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Amateur Athlete: Paulla Pinheiro

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ASHLAND, Ore. — Southern Oregon volleyball player Renee Yomtob learned to count to 20 in Portuguese from Pualla Pinheiro. Raiders’ coach Josh Rohlfing brought the Brazilian in largely because he wanted to expand the minds of his players.

“I knew that we were looking to bring in an international athlete that was going to help the program,” said Rohlfing, “give us some culture on the team as well as give us some culture within the university, to give our girls more world vision, to help them to understand that the game ties us.”

“A friend of mine came to me and said, ‘What do you think about coming to the United States to play volleyball?’ and I was like, ‘Yeah, I think I can do that,’ and I didn’t know English or anything,” said Pinheiro.

As much information as Paulla passes on to her teammates, like counting to 20 in Portuguese, she learns from them in return.

“Sometimes I have to ask, ‘What does it mean?’ It’s just like, I don’t know, every day I have something to learn,” said Pinheiro.

The mutual learning extends to the volleyball court as well.

“She just flies around the court,” said Rohlfing. “She’s just different in that regard. The way she attacks the ball, it’s a little bit quicker than, maybe, in terms of her arm speed, it’s a little quicker than what we have.”

Just like the language and the culture, her play on the court also rubs off on her teammates.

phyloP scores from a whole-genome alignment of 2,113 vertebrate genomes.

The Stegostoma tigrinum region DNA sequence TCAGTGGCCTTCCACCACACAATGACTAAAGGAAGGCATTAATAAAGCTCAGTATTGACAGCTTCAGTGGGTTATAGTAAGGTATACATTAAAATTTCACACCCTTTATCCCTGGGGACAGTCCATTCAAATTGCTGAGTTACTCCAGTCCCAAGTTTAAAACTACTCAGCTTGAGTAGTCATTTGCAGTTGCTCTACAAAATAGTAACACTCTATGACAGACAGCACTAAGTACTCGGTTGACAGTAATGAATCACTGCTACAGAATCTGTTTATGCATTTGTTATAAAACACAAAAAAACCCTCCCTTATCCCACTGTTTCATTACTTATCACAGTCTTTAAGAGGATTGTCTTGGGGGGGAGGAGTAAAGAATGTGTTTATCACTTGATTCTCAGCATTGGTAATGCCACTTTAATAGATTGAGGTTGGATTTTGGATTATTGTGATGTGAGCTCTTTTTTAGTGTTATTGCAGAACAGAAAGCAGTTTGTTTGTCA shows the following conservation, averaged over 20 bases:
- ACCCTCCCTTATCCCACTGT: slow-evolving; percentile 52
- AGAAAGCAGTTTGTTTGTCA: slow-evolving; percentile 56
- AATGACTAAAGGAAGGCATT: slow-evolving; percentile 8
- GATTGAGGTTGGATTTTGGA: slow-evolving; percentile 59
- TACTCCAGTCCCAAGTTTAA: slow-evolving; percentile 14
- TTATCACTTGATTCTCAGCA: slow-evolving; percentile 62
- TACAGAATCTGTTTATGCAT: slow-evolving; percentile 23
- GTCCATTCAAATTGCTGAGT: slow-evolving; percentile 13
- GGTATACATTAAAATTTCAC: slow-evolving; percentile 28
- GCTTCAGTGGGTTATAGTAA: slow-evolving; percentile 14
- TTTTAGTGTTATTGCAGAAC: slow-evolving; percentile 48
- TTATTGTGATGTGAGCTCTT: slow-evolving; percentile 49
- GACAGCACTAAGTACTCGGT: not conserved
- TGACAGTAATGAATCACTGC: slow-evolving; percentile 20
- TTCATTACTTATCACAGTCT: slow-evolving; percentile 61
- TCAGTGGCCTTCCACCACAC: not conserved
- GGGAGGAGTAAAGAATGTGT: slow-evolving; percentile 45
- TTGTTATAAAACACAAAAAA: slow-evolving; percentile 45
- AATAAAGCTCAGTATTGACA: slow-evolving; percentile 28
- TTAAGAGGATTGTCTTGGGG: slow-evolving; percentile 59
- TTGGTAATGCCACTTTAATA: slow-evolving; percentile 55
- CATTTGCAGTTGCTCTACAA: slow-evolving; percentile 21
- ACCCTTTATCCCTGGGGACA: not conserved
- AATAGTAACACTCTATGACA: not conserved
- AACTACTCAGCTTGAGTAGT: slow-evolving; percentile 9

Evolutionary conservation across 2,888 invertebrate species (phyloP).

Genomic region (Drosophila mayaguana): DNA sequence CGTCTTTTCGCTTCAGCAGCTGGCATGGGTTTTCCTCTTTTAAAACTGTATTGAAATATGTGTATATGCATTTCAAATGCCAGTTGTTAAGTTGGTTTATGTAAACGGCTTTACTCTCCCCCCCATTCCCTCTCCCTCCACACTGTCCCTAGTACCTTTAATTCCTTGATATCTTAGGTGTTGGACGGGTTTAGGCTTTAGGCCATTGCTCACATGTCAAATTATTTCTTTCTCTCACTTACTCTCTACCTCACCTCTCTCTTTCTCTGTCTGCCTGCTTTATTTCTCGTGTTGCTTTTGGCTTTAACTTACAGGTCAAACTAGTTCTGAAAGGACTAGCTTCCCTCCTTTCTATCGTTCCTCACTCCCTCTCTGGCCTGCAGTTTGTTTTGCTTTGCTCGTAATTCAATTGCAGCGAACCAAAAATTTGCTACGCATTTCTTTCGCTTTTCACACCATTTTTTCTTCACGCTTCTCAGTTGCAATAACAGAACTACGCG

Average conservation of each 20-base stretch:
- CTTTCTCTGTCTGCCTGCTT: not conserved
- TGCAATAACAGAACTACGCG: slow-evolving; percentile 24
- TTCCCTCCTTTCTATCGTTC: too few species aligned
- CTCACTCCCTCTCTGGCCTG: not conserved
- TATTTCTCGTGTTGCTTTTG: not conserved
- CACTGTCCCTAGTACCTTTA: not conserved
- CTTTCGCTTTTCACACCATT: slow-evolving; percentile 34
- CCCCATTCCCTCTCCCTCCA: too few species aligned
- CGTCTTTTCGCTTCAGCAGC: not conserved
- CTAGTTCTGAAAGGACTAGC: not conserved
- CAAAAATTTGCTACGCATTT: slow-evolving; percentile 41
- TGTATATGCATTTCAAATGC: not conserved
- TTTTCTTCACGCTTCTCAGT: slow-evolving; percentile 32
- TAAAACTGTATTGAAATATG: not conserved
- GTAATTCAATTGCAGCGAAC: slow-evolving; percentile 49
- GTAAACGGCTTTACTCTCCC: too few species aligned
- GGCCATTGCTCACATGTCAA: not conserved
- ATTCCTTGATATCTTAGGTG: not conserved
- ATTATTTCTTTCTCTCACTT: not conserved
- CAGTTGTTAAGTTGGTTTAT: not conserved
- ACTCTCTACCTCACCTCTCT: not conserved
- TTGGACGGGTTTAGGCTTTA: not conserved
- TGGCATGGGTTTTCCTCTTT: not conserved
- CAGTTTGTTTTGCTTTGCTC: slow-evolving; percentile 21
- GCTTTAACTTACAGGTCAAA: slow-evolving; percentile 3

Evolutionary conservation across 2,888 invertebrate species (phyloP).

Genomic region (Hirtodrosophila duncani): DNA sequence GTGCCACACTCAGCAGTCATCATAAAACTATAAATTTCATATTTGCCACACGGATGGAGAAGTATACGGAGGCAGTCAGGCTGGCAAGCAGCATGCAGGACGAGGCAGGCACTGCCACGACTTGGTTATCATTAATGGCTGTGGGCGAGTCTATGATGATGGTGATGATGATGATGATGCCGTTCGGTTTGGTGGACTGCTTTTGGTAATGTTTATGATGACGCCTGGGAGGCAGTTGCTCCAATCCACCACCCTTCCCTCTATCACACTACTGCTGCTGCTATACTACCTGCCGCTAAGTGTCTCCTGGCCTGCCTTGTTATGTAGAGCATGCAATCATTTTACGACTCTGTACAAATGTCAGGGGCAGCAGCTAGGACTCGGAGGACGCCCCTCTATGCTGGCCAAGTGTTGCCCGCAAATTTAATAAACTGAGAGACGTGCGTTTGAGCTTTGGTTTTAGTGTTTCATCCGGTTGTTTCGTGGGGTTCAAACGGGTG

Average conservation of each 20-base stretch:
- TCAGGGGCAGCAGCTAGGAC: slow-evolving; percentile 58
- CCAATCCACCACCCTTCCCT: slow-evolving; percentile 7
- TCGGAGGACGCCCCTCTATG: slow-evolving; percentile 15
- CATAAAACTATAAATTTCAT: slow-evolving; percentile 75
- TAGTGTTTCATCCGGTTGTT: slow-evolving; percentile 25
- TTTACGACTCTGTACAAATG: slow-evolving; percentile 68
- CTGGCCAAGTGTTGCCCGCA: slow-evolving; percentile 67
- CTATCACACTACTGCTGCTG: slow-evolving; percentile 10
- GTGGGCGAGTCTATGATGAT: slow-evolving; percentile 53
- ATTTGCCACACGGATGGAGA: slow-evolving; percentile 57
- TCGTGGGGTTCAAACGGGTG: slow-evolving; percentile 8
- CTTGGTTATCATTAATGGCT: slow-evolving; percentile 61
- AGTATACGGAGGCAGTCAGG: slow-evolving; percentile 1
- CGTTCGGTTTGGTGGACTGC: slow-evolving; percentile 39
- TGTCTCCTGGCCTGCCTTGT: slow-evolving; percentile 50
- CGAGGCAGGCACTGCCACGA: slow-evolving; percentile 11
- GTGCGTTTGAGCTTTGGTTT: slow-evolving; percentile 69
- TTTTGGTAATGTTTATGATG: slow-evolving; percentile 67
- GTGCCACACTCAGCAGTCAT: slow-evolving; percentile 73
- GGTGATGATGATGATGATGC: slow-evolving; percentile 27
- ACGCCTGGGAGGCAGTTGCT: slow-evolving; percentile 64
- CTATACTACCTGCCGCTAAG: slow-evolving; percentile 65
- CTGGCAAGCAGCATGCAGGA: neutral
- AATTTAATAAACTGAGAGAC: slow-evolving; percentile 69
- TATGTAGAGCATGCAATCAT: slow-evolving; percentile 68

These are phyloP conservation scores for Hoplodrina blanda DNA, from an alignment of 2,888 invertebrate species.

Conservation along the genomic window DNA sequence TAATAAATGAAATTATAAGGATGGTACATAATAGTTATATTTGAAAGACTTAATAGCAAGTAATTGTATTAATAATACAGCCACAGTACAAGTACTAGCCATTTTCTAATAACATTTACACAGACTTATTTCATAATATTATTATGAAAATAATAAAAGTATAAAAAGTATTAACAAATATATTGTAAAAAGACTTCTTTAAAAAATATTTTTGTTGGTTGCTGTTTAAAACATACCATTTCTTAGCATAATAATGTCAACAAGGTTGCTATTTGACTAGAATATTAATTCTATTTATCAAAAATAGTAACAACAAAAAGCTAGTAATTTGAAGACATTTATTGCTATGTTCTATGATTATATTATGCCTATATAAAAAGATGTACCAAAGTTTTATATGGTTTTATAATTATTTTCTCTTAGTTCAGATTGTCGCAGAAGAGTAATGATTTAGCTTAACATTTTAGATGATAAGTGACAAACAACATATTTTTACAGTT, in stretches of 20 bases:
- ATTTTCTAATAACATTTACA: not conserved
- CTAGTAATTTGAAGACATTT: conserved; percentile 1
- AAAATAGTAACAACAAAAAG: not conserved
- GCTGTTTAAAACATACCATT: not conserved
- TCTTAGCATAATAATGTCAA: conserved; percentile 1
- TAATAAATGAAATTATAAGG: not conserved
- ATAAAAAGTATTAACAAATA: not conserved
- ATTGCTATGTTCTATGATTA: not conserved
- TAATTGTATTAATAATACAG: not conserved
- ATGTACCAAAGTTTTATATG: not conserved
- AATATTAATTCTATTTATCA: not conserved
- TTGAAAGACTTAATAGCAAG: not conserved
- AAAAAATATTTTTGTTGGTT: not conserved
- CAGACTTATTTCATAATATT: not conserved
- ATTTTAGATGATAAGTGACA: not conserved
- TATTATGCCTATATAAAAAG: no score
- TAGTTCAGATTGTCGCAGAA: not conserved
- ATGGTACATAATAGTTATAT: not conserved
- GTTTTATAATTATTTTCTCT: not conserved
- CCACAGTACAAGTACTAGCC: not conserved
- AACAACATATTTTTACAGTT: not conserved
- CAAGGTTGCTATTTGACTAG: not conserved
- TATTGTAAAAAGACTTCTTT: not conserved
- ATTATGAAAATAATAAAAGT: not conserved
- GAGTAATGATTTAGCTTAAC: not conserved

“Within the first practice, after practice, I said, ‘Hey, did you see Paulla do blah-blah-blah?’ I said something to one of our liberos. She said, ‘Oh, yeah, I’m taking that,’ and a couple of them caught some things after the first week and they’ve all been using it,” said Rohlfing.

They’ve also been using Paulla to help the team win. She is top ten in the Cascade Conference in kills and service aces, despite a constant longing for home.

“I always feel homesick. It’s something that never goes away,” said Pinheiro. “So you kind of have to learn how to deal with it. There’s not much you can do. Like I can’t buy a ticket and go back home so, yeah, you have to get used to it.”

The Raiders are getting used to their international teammate.

“She has kind of a different air about how she goes about things, but that’s what we wanted,” said Yomtob. “That’s what we learn from and she learns from us, and so it’s been a good match.”
That good match has led to a good season, thanks to a little extra culture.